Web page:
Section: User Contributed Perl Documentation (3)
Mail::Message::Body::Encode - organize general message encodings
my Mail::Message $msg = ...;
my $decoded = $msg->decoded;
my $encoded = $msg->encode(mime_type => 'image/gif',
transfer_encoding => 'base64');
my $body = $msg->body;
my $decoded = $body->decoded;
my $encoded = $body->encode(transfer_encoding => '7bit');
Manages the message's body encodings and decodings on request of the
main program. This package adds functionality to the Mail::Message::Body
class when the decoded()
method is called.
Four types of encodings are handled (in the right order)
Various operating systems have different ideas about how to encode the
line termination. UNIX uses a LF character, MacOS uses a CR, and
Windows uses a CR/LF combination. Messages which are transported over
Internet will always use the CRLF separator.
Messages transmitted over Internet have to be plain ASCII. Complicated
characters and binary files (like images and archives) must be encoded
during transmission to an ASCII representation.
The implementation of the required encoders and decoders is found in
the Mail::Message::TransferEnc set of packages. The related
manual page lists the transfer encodings which are supported.
NOT IMPLEMENTED YET
Constructing a body
Check the content of the body not to include illegal characters. Which
characters are considered illegal depends on the encoding of this body.
A body is returned which is checked. This may be the body where this
method is called upon, but also a new object, when serious changes had
to be made. If the check could not be made, because the decoder is not
defined, then "undef" is returned.
Encode (translate) a Mail::Message::Body into a different format.
See the DESCRIPTION above. Options which are not specified will not trigger
charset PERL if text
result_type <same as source>
- charset => CODESET|'PERL'
If the CODESET is explicitly specified (for instance "iso-8859-10", then
the data is interpreted as raw bytes (blob), not as text. However, in
case of "PERL", it is considered to be an internal representation of
characters (either latin1 or Perl's utf8 --not the same as utf-8--, you should
- mime_type => STRING|FIELD
Convert into the specified mime type, which can be specified as STRING
or FIELD. The FIELD is a Mail::Message::Field, and the STRING is
converted in such object before use.
- result_type => CLASS
The type of body to be created when the body is changed to fulfill the request
on re-coding. Also the intermediate stages in the translation process (if
needed) will use this type. CLASS must extend Mail::Message::Body.
- transfer_encoding => STRING|FIELD
Encode the body to a format what is acceptable to transmit or write to
a folder file. This returns the body where this method was called
upon when everything was already prepared, or a new encoded body
otherwise. In either case, the body is checked.
Unify the type of the given $body objects with the type of the called
body. "undef" is returned when unification is impossible. If the
bodies have the same settings, the $body object is returned unchanged.
my $bodytype = Mail::Message::Body::Lines;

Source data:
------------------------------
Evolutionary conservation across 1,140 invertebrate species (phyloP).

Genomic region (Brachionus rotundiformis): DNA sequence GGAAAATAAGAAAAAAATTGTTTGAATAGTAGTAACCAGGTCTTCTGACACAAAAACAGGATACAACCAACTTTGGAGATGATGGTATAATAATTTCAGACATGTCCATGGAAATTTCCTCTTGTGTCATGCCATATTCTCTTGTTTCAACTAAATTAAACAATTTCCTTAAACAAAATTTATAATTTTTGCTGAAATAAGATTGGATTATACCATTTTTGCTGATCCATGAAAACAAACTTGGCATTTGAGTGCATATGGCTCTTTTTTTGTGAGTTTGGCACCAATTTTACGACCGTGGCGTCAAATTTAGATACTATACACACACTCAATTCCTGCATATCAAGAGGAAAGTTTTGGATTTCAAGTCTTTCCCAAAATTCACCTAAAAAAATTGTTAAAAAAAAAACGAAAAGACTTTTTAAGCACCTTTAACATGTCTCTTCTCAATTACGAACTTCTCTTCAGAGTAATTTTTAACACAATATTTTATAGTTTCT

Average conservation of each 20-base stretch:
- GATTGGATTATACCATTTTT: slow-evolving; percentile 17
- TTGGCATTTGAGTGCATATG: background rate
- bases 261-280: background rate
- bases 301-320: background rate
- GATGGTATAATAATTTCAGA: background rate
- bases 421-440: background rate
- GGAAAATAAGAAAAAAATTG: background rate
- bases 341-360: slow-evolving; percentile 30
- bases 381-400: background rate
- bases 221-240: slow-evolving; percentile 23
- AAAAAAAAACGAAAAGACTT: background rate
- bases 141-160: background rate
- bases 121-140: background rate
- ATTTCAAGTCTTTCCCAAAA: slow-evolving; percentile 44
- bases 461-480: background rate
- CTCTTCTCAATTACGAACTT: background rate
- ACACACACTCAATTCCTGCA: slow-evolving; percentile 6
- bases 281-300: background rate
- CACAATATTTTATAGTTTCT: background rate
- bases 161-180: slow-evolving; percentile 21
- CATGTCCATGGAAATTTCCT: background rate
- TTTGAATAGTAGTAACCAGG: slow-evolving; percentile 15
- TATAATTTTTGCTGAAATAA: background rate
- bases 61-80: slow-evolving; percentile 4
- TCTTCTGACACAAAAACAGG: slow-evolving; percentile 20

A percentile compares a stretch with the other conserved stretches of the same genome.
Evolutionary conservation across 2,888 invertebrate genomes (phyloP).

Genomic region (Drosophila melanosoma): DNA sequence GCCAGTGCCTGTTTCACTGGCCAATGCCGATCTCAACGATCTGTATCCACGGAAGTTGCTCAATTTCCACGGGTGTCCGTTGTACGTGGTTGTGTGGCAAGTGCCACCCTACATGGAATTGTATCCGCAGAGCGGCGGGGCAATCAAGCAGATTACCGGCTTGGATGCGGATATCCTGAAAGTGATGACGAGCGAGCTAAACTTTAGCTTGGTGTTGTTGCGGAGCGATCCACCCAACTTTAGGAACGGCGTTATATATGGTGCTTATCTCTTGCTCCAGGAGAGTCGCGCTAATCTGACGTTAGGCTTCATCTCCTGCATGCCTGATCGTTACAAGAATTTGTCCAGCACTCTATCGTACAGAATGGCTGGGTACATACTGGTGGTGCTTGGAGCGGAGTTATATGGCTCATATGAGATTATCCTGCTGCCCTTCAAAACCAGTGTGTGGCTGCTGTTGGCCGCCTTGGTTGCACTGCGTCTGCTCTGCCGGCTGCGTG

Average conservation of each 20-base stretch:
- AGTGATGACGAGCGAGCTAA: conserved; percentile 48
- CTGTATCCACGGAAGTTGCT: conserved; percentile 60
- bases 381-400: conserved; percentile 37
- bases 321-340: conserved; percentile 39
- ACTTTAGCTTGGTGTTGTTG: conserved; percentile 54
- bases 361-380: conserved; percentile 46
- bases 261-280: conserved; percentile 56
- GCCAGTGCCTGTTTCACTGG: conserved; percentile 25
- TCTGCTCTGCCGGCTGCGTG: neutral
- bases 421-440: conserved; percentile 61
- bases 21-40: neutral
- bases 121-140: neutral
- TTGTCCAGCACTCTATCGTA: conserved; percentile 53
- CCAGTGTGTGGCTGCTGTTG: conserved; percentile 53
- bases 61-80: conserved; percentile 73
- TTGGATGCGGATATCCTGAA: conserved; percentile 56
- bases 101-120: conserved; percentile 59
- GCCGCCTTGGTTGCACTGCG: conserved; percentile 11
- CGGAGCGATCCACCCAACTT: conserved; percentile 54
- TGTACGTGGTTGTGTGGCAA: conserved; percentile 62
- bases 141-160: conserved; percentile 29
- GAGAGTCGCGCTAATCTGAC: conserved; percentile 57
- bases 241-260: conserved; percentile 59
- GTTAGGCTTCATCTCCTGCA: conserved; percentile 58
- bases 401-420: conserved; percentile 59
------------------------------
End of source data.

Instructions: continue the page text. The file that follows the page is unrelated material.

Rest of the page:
my $html = $bodytype->new(mime_type=>'text/html', data => );
my $plain = $bodytype->new(mime_type=>'text/plain', ...);
my $unified = $html->unify($plain);
# $unified is the data of plain translated to html (if possible).
About the payload
- $obj->dispositionFilename( [$directory] )
Various fields are searched for "filename" and "name" attributes. Without
$directory, the name found will be returned unmodified.
When a $directory is given, a filename is composed. For security reasons,
only the basename of the found name gets used and many potentially
dangerous characters removed. If no name was found, or when the found
name is already in use, then an unique name is generated.
Don't forget to read RFC6266 section 4.3 for the security aspects in your
Returns true when the un-encoded message is binary data. This information
is retrieved from knowledge provided by MIME::Types.
Returns true when the un-encoded message contains printable
- $obj->addTransferEncHandler( $name, <$class|$object> )
- Mail::Message::Body->addTransferEncHandler( $name, <$class|$object> )
Relate the NAMEd transfer encoding to an OBJECTs or object of the specified
$class. In the latter case, an object of that $class will be created on the
moment that one is needed to do encoding or decoding.
The $class or $object must extend Mail::Message::TransferEnc. It will
replace existing class and object for this $name.
Why aren't you contributing this class to MailBox?
Get the transfer encoder/decoder which is able to handle $type, or return
undef if there is no such handler.
- Warning: Charset $name is not known
The encoding or decoding of a message body encounters a character set which
is not understood by Perl's Encode module.
- Warning: No decoder defined for transfer encoding $name.
The data (message body) is encoded in a way which is not currently understood,
therefore no decoding (or recoding) can take place.
- Warning: No encoder defined for transfer encoding $name.
The data (message body) has been decoded, but the required encoding is
unknown. The decoded data is returned.
This module is part of Mail-Message distribution version 3.008,
built on February 11, 2019. Website: http://perl.overmeer.net/CPAN/
Copyrights 2001-2019 by [Mark Overmeer <firstname.lastname@example.org
>]. For other contributors see ChangeLog.
This program is free software; you can redistribute it and/or modify it
under the same terms as Perl itself.